Students created several anonymous Instagram accounts dedicated to posts about their peers and teachers in recent weeks. Accounts such as @hw.confessions posted rumors and negative messages about students, while @hw.compliments monitored submissions and posted compliments.
The accounts, including the confessions account that posted uncensored rumors and comments about students and teachers, reached hundreds of followers. One account posted student submissions about attractive teachers at the school. Its posts were deleted within a few days.
Social media causing problems
Colin Luse ’22 said he thought the account’s posts were problematic because teachers did not approve of their names being published.
“I’m all for students expressing themselves freely, but the teachers mentioned were unable to give their consent to the posts,” Luse said.
Carina Villalona ’22 said she chose not to follow the account because she thought it was inappropriate.
“Our teachers are just meant to teach us, not be rated on attractiveness,” Villalona said.
Changes in social media usage during quarantine
She said she was also opposed to the creation of accounts that post hurtful messages about members of the community, such as @hw.confessions.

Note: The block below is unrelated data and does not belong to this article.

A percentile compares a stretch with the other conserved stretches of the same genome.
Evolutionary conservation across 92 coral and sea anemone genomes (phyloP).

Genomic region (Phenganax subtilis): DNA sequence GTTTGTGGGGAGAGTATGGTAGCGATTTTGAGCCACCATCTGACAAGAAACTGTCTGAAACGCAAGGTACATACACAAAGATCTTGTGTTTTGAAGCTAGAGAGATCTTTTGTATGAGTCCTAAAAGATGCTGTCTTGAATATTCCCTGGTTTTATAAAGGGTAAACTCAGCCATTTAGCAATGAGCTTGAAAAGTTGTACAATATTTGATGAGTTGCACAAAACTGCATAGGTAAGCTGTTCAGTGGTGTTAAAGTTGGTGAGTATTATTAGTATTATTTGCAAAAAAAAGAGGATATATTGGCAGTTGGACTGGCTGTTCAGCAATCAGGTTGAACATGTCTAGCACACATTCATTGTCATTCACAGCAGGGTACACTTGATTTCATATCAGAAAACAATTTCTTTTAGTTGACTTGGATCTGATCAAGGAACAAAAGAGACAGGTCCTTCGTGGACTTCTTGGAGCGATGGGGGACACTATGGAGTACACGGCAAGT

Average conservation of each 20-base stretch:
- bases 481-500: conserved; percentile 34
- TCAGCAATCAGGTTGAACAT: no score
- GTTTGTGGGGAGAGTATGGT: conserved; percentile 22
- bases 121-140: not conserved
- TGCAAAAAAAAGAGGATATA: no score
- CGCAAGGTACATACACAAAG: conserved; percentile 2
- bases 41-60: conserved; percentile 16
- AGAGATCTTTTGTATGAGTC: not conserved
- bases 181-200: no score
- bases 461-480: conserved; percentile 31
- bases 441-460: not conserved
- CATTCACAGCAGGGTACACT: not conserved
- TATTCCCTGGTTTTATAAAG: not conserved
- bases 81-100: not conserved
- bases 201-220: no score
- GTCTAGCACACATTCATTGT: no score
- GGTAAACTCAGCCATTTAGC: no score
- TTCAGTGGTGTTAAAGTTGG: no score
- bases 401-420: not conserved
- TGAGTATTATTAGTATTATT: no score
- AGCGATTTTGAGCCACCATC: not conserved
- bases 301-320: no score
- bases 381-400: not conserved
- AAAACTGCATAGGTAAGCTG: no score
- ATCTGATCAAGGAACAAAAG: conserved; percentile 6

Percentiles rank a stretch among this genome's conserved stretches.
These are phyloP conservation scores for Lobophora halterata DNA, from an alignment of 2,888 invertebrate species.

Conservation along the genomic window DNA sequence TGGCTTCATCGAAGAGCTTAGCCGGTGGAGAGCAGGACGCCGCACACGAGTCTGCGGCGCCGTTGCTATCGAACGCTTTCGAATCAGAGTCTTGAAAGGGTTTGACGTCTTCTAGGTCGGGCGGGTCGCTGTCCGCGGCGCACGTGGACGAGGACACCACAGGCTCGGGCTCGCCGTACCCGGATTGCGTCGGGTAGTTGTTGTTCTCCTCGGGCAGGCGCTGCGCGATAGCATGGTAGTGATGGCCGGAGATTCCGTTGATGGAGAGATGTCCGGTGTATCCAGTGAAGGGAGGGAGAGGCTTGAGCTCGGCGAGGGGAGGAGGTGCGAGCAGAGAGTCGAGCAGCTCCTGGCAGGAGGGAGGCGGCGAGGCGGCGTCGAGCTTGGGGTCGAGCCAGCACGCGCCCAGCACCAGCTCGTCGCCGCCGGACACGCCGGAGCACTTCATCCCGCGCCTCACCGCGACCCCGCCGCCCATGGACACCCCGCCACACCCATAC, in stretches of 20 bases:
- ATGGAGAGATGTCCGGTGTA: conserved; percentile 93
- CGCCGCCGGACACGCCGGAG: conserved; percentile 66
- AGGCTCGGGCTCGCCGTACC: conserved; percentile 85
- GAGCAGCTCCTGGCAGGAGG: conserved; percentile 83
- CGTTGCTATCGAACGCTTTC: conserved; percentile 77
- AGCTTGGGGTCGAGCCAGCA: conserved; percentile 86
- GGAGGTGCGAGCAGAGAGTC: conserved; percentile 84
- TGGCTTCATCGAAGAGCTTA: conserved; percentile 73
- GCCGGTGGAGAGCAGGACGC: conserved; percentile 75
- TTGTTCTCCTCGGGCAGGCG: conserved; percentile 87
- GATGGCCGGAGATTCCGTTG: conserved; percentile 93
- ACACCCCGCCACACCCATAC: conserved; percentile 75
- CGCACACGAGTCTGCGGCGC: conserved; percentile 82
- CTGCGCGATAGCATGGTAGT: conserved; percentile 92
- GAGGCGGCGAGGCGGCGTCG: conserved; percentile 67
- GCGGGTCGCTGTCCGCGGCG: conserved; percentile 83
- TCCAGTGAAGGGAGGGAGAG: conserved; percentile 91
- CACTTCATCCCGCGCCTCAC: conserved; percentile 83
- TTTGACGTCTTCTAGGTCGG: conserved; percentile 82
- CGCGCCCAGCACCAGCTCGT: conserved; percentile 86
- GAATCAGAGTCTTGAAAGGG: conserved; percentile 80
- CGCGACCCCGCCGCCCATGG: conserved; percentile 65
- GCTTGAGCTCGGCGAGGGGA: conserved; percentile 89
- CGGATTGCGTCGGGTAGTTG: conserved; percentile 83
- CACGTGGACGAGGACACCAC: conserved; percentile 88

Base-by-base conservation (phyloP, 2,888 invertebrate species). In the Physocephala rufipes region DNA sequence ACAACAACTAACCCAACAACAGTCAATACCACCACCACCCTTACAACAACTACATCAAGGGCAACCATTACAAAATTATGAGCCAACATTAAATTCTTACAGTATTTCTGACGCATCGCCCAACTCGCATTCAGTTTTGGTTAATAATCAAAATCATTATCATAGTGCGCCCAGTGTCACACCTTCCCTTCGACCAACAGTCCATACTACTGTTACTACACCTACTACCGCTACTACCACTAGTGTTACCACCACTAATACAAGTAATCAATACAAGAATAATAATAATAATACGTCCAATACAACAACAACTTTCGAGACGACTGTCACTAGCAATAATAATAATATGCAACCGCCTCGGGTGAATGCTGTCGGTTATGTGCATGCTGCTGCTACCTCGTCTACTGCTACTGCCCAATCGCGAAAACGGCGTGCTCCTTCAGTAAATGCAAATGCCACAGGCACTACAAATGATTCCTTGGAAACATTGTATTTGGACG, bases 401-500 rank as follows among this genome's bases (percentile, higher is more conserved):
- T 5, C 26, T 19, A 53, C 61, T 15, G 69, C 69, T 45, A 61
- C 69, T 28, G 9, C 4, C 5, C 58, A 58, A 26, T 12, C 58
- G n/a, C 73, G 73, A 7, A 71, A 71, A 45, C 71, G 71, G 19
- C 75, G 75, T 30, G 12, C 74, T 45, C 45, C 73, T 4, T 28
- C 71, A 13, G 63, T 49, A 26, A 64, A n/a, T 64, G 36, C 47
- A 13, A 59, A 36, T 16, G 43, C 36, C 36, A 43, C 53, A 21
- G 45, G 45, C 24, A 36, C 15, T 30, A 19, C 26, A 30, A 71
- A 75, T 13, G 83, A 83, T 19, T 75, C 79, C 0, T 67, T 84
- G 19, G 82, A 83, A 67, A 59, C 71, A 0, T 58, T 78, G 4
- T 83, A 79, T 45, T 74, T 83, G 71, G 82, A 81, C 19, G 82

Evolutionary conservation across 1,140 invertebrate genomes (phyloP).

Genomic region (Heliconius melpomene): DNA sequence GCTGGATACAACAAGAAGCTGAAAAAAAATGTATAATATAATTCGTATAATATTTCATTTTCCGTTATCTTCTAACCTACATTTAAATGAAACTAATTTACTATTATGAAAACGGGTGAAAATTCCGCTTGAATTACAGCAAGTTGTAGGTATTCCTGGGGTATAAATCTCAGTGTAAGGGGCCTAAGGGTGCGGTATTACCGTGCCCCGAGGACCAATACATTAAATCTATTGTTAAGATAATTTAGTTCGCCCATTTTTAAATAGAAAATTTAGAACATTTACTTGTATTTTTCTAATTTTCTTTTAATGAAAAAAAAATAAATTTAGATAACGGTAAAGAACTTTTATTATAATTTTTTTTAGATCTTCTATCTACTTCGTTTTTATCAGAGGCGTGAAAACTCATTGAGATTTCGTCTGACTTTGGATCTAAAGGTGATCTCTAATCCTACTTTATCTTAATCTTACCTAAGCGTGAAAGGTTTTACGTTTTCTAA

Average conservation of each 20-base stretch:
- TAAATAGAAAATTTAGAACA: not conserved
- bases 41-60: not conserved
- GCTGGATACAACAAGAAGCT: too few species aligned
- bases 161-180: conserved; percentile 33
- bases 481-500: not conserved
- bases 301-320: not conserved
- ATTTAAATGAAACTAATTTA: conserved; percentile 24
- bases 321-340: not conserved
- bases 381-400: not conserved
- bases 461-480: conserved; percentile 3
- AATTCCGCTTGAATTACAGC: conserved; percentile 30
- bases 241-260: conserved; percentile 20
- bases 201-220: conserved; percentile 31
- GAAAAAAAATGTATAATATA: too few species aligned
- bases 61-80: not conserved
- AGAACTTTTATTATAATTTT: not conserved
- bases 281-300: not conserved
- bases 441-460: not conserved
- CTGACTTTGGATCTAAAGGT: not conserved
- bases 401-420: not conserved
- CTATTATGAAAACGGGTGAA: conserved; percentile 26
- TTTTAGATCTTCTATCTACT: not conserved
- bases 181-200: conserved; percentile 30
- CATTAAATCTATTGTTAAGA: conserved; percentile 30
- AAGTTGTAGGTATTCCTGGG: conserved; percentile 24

“I think these accounts can encourage cyberbullying because people are incentivized to gossip about fellow students under the veil of anonymity, which can be really dangerous,” Villalona said. “I don’t think Harvard-Westlake should allow these types of accounts to exist.”
Villalona said that during quarantine, while students are more reliant on internet socialization, the effects of accounts like @hw.confessions are more damaging.
In response to the proliferation of gossip accounts, @hw.compliments was created to uplift members of the student body. The page amassed over 250 followers and has posted more than 300 compliments.
“I think the effect of this account is positive because it’s always nice to get a compliment, it makes your day better,” Kara Yoon ’23 said.
Harm of cyberbullying
While students had mixed reactions to the different accounts, Interdisciplinary Studies and Independent Research Teacher and Head of Peer Support Tina McGraw said they can be harmful to students’ mental health.
“What is problematic is when they amplify information that is personally harmful to teachers or students,” McGraw said. “Even positive comments can make someone feel profoundly uncomfortable in the digital space, especially if the posts are anonymous. I can guess that socially self-conscious teenagers would have a difficult time with unwanted social media attention of this sort.”
McGraw said student-run Instagram accounts using the name of the school contradict the Honor Code and the school’s beliefs.
“Sometimes there is great value in sharing experiences on social media platforms, but Instagram accounts dedicated to gossiping about people’s personal lives without their permission seems antithetical to our desire to be a supportive and cohesive community,” McGraw said.